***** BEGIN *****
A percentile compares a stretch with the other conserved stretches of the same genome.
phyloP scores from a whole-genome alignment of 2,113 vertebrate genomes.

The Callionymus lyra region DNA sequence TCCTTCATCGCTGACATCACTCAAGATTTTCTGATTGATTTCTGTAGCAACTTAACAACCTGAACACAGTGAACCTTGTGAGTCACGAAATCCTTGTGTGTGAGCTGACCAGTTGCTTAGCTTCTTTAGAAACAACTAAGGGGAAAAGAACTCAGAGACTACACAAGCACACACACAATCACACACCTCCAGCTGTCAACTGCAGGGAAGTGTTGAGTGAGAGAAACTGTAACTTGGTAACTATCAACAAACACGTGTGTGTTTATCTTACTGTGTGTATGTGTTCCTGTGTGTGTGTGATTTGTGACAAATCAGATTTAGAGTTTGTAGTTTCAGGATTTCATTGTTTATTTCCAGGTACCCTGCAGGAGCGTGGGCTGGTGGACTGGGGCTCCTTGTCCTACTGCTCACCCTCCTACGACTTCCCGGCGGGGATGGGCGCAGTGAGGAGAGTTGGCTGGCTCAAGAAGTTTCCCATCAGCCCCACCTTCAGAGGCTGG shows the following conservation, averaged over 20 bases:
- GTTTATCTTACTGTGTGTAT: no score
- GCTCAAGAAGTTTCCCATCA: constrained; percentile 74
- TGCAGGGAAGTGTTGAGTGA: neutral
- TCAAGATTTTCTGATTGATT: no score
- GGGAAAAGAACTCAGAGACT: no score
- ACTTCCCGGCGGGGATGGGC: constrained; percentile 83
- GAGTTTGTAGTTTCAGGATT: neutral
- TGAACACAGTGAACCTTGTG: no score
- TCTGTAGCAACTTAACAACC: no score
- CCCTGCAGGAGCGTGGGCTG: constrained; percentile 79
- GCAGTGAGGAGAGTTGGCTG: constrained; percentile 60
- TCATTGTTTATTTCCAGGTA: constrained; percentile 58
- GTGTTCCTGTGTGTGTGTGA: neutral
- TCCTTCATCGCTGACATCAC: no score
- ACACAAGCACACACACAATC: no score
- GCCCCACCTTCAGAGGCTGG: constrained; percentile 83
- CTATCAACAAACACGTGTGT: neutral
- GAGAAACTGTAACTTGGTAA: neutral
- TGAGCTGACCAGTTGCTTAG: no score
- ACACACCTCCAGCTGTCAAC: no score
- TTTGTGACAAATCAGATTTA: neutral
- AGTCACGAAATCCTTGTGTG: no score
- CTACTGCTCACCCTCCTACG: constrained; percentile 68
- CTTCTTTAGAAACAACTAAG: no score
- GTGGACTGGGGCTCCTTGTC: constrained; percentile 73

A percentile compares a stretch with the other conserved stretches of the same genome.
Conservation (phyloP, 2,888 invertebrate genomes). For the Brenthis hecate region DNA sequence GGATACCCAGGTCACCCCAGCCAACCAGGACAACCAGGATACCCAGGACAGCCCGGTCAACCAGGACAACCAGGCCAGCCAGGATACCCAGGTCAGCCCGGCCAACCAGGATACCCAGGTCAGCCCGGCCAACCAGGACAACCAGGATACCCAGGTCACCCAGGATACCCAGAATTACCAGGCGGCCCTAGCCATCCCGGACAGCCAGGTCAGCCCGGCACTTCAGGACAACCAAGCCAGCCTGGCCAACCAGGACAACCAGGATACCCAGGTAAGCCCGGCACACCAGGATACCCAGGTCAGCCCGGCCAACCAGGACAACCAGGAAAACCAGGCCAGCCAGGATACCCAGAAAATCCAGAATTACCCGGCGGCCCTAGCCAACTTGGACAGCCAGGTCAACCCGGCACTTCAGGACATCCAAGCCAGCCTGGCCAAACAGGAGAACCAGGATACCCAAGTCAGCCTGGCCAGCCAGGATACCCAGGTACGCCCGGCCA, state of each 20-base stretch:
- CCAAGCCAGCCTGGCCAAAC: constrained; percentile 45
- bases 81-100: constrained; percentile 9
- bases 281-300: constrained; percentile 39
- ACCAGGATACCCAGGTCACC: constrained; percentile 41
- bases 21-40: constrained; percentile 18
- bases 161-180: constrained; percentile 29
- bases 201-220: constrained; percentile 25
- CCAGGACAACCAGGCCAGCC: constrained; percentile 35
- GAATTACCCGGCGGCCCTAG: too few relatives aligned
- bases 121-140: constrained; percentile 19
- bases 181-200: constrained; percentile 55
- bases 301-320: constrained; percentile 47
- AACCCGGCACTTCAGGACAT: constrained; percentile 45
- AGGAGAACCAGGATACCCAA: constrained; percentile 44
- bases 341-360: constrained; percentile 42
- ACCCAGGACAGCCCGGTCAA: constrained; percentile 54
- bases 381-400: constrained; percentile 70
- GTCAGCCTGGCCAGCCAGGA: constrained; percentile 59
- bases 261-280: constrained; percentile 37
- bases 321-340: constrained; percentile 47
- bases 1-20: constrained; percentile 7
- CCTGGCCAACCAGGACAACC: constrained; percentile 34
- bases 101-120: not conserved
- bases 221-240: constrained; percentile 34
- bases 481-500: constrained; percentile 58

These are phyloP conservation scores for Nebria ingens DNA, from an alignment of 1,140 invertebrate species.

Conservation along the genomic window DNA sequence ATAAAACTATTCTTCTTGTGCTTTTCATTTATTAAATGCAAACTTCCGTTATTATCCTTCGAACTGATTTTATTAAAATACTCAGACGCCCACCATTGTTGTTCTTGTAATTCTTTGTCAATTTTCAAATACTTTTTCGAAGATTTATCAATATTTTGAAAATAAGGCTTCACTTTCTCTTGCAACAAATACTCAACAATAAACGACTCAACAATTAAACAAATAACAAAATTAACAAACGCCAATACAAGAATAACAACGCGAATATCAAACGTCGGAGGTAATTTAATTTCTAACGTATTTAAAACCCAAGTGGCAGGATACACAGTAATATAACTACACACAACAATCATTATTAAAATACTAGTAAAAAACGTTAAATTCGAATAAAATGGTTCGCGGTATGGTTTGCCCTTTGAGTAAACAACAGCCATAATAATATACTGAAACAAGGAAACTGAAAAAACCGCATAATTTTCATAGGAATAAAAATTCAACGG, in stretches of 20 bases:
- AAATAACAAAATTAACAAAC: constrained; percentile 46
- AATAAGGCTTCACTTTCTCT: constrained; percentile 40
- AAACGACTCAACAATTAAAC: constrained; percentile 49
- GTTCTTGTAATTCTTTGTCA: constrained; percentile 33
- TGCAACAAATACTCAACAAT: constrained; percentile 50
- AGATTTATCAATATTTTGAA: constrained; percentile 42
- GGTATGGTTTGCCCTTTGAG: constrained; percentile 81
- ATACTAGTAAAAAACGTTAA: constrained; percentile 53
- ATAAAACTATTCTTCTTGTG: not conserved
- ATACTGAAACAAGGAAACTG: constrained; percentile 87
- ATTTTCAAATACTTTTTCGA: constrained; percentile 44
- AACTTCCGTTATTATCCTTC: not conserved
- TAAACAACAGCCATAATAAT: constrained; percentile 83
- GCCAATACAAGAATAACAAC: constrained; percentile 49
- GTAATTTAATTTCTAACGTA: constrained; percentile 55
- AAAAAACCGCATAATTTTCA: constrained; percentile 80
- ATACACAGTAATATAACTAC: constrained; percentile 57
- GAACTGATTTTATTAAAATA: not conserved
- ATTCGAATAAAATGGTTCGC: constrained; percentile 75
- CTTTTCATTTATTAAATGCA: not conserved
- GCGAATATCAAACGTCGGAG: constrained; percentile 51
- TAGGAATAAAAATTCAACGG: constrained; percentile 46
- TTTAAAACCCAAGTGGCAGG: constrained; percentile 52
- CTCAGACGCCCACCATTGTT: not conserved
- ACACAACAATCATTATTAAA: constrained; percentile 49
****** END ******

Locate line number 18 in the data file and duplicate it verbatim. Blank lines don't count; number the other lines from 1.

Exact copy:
- ACACAAGCACACACACAATC: no score